There’s good news out this morning for consumers and our central bank alike. In what has been the most optimistic inflation development seen in two years, Statistics Canada reported the Consumer Price Index grew by just 4.3% in March. That’s a significant decline from the 5.2% increase recorded in February, and a clear indicator that the Bank of Canada’s efforts to cool spending are working their way through the economy.
According to StatCan, it’s the smallest annual increase since August 2021, when the measure rose by 4.1%. Lower energy prices – gas fell by -13.8% – were the biggest factor behind slowing CPI, while surging mortgage interest costs contributed the most to its growth; Canadians are now paying 26.4% more on their home borrowing costs than they did a year ago.
“This was the largest yearly increase on record as Canadians continued to renew and initiate mortgages at higher interest rates,” states StatCan.
As borrowers are well aware, the BoC has hiked its benchmark overnight lending rate – which in turn sets the pricing for variable mortgage rates – a historic eight times between last March and this January, bringing it from a pandemic low of 0.25% to 4.5% today. Fixed mortgage rates have also steadily increased over the past year, as the bond market has reacted sharply to steep inflation and recession fears.
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The core inflation measure – which strips out the most volatile food and energy components – was also down, with a 4.5% increase compared to 4.8% the month before.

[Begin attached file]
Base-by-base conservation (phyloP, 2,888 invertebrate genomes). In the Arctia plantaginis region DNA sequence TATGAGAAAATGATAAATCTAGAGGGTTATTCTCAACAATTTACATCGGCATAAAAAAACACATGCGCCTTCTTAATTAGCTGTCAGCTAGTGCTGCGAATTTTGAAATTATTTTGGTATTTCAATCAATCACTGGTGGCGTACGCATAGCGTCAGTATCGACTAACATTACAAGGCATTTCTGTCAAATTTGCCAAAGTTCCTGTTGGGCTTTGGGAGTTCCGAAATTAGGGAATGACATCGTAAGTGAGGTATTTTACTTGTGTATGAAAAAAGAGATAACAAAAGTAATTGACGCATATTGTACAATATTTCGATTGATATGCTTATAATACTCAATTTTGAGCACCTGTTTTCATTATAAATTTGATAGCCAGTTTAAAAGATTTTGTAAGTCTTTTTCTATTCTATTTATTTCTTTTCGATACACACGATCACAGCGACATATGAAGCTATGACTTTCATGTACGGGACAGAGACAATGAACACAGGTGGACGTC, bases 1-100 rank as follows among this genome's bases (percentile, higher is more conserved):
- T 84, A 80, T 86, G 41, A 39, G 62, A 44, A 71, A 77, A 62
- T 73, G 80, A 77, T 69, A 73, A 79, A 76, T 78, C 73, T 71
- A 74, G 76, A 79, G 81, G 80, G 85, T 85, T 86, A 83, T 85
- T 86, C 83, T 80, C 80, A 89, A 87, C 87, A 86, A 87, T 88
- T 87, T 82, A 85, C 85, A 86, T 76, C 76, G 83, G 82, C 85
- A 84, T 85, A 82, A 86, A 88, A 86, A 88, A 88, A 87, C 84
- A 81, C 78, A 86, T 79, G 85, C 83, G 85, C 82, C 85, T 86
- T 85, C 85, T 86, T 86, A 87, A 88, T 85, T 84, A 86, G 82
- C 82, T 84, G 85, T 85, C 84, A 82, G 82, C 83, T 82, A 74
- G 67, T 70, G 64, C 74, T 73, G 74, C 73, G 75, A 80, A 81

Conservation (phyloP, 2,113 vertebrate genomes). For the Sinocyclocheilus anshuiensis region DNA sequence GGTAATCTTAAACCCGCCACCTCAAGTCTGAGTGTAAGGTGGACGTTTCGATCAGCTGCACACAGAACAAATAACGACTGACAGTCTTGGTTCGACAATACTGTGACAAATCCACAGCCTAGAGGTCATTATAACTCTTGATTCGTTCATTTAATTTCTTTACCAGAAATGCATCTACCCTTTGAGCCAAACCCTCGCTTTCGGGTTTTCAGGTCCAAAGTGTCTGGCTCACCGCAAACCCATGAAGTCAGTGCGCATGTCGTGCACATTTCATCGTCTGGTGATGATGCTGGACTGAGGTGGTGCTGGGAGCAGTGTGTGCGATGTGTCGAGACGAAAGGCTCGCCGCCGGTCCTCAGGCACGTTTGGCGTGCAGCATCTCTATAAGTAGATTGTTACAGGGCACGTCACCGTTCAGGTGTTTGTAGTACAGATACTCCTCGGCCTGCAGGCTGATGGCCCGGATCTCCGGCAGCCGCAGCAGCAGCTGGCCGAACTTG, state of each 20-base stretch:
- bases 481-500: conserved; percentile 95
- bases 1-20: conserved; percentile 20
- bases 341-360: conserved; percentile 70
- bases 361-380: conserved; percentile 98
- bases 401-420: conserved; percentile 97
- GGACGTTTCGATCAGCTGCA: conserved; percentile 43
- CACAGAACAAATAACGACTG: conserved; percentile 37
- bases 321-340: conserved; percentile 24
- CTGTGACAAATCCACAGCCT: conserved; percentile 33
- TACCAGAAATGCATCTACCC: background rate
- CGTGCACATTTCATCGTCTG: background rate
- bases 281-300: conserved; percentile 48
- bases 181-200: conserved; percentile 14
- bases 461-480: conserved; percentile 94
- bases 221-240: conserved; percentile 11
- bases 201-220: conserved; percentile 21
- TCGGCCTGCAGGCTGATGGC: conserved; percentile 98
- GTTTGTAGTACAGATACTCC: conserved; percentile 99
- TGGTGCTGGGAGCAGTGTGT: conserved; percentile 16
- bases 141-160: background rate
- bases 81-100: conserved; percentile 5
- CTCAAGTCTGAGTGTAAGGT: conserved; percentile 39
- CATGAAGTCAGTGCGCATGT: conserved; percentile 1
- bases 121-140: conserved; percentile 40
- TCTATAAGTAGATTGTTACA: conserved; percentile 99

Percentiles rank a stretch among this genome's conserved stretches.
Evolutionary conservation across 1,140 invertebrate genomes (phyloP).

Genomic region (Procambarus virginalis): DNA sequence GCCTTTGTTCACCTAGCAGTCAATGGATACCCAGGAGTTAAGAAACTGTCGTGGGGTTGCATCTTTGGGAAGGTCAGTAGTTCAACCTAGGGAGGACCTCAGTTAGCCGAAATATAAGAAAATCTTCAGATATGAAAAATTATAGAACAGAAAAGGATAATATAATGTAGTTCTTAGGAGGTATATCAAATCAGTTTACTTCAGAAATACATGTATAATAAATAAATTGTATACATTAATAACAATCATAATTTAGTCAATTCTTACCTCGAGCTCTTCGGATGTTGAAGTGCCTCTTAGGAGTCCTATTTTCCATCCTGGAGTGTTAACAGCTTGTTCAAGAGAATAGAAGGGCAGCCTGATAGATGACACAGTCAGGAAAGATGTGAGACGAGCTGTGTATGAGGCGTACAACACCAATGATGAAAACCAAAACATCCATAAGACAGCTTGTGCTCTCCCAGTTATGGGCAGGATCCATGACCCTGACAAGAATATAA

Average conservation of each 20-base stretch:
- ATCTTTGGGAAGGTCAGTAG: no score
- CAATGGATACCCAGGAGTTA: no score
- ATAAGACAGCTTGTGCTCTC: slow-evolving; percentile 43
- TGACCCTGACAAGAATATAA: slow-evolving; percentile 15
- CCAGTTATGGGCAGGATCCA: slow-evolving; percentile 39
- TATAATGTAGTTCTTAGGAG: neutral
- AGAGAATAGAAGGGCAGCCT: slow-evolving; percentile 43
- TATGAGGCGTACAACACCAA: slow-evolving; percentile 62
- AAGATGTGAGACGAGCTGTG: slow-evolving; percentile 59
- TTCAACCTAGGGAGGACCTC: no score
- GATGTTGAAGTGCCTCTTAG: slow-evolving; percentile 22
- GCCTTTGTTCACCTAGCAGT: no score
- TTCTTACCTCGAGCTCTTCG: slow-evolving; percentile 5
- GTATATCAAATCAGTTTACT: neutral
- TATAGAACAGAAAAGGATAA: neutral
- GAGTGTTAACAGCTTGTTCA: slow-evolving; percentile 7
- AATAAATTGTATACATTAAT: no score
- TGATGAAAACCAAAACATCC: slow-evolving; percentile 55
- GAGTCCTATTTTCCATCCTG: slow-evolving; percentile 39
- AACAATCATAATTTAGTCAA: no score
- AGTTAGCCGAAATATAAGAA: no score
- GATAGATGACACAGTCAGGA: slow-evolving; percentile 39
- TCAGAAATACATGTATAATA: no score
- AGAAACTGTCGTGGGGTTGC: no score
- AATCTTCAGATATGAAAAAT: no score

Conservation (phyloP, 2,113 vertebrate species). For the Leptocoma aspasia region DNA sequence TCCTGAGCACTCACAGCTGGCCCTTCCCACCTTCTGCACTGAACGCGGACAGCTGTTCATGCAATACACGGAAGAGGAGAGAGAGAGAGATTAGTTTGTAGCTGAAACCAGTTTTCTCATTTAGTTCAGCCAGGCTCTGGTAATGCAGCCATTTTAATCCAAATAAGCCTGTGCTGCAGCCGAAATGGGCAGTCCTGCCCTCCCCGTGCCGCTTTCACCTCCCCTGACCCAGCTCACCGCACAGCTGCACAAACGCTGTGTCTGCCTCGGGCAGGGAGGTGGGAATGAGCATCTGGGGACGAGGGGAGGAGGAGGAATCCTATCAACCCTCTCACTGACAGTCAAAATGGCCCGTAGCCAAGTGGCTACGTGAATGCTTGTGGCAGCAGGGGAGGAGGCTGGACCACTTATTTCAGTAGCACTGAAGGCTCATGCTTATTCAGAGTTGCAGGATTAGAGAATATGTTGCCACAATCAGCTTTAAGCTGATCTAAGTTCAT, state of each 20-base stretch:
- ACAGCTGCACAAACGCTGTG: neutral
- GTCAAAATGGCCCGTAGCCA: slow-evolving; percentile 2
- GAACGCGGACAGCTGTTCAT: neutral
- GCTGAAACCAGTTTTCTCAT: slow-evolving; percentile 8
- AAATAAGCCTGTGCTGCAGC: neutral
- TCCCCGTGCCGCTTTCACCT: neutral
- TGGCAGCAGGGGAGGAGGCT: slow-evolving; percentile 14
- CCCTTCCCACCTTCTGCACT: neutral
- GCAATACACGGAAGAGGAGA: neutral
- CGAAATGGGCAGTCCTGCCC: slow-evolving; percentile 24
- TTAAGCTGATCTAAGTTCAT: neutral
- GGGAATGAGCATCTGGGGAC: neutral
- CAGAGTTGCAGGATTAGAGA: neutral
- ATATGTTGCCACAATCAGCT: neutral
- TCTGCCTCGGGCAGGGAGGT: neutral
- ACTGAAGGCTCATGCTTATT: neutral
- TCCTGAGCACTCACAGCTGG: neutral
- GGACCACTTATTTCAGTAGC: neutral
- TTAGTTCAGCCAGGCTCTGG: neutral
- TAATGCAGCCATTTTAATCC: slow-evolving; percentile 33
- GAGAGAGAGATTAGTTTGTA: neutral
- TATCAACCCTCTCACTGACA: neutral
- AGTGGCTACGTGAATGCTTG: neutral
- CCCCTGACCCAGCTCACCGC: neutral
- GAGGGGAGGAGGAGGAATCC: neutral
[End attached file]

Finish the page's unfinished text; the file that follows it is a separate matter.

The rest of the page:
However, StatCan points out, certain spending categories – namely food prices – remain elevated, with the cost of groceries up 9.7%; while down from February’s 10.6% number, that’s still putting a significant squeeze on consumers’ wallets.
The effects of “painful medicine”
Nonetheless, this progress on both the headline and core measure is exactly what the BoC wants to see, and further supports their ability to hold rates in their upcoming June 7 announcement, and the months beyond.
In an economic update note, RBC Economist Claire Fan writes, “Inflation is still running above the Bank of Canada’s target, but has shown persistent signs of easing. Interest rate increases over the last year are expected to continue to filter through to raise household debt payments with a lag. That should keep slowing consumer spending, and further ease price pressure ahead.”
She adds that until Core CPI reaches 3% – expected by the end of this year – the BoC won’t deviate from its current holding stance to cut rates.
Adds Desjardins Principal Economist Marc Desormeaux, “The Bank of Canada should be encouraged by today’s inflation print, as it suggests the painful medicine of sharply raising interest rates is having its intended impact in the most interestsensitive sectors. We reiterate that the Canadian economy has yet to feel the full effects of last year’s rate hikes, and that more economic weakness over the course of 2023 should help to bring prices to heel. As such, we still think that the central bank will move to cut borrowing costs towards the end of this year.”